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Nothing free about these throws

3/18/2011
Tyler Honeycutt and the Bruins weren't smiling much down the stretch based on their performance from the free-throw line. Derick E. Hingle/US Presswire

TAMPA, Fla. -- It didn't have to be that close.

UCLA barely hung on for a 78-76 victory over Michigan State in an NCAA tournament second-round game Thursday night at the St. Pete Times Forum, but if not for some atrocious free-throw shooting down the stretch, the Bruins would have won by a much more comfortable margin.

Michigan State trailed 64-48 with 6:17 remaining and did what any desperate team would do in that situation: They tried to extend the game by fouling.

The Bruins had only two more field goal attempts the rest of the game, but attempted 22 free throws during the final 5:19 and made only 12 of them.

It got particularly ugly in the waning moments as the Bruins made only three of 12 from the free-throw line in the final 1:31. Michigan State cut a 76-66 UCLA lead to 77-76 with four seconds to go simply with great free-throw defense.

"We've just got to keep working at it," UCLA coach Ben Howland said. "We've improved a lot as a foul shooting team from the beginning of the year to where we are now. And it's something that we will do tomorrow. We'll shoot some foul shots tomorrow."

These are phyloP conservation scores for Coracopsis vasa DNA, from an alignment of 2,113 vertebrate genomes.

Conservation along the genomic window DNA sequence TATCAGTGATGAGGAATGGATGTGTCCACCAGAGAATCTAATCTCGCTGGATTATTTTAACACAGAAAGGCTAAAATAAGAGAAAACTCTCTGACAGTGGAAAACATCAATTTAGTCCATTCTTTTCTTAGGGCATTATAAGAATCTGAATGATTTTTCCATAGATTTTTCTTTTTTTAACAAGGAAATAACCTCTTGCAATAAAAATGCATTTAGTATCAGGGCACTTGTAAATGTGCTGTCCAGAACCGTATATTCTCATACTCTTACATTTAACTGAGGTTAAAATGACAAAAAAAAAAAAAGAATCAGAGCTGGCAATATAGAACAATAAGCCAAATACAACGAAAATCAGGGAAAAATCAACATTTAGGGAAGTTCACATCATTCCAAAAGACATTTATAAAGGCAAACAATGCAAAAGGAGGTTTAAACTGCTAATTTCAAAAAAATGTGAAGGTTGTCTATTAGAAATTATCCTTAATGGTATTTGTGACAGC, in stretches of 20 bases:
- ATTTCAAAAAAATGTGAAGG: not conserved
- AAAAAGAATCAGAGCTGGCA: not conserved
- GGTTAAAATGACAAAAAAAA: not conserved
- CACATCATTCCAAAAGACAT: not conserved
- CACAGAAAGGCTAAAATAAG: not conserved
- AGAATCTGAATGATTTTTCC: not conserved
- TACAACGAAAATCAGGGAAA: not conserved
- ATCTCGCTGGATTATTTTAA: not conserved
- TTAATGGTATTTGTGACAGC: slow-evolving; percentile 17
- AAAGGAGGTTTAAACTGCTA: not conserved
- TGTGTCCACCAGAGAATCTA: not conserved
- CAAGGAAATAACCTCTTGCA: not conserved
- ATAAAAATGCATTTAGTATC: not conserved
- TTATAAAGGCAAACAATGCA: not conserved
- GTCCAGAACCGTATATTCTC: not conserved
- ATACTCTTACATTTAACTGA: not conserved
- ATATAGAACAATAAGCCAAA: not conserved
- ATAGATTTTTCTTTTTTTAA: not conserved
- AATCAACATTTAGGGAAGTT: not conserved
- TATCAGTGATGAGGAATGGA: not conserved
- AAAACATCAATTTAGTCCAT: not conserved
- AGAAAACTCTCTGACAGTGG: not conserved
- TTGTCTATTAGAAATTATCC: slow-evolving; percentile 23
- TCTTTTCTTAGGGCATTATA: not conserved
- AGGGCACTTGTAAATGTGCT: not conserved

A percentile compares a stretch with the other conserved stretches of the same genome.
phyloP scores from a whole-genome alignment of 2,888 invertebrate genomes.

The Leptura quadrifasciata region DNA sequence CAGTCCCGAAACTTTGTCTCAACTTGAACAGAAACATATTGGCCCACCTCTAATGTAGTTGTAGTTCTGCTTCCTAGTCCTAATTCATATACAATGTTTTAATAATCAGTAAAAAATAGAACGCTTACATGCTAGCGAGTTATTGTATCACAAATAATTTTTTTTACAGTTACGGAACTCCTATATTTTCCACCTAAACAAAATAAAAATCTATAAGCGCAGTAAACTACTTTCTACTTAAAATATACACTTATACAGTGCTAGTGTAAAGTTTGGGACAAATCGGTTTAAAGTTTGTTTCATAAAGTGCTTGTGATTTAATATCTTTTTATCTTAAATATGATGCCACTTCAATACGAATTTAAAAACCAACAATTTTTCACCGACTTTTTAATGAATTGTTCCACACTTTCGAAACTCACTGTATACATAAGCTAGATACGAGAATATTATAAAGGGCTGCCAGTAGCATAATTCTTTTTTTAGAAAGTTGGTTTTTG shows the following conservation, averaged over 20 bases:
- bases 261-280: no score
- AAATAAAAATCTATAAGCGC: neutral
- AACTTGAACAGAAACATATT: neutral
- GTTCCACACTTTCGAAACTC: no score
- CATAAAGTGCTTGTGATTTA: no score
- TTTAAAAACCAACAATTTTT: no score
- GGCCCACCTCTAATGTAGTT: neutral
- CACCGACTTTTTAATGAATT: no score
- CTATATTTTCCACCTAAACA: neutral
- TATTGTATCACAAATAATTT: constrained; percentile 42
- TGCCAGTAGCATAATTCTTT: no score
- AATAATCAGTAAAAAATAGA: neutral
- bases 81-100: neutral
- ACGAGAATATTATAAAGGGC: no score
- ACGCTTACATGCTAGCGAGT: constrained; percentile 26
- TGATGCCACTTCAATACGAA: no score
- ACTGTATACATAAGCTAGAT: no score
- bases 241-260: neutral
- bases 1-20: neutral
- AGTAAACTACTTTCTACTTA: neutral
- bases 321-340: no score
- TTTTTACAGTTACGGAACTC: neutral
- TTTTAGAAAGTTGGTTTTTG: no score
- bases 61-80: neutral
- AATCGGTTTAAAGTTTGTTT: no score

UCLA entered the game shooting 68.3 percent on free throws for the season and had shot better than 70 percent in five of its last eight games, but missing became contagious down the stretch.

Joshua Smith, Lazeric Jones and Tyler Honeycutt each went 0-for-2 on trips to the line during the final 1:15. Jones leads the team at 82.1 percent for the season. Malcolm Lee went to the line with four seconds to play and made only one of two when two of two would have meant the best Michigan State could do was tie.

"I was getting worried," Smith said. "I was missing free throws, everyone was missing free throws. So yeah, I was worried. But a win is a win."

For the game, UCLA made 30 of 47 free throw attempts, but were 15 of 28 (53.6 percent) in the second half.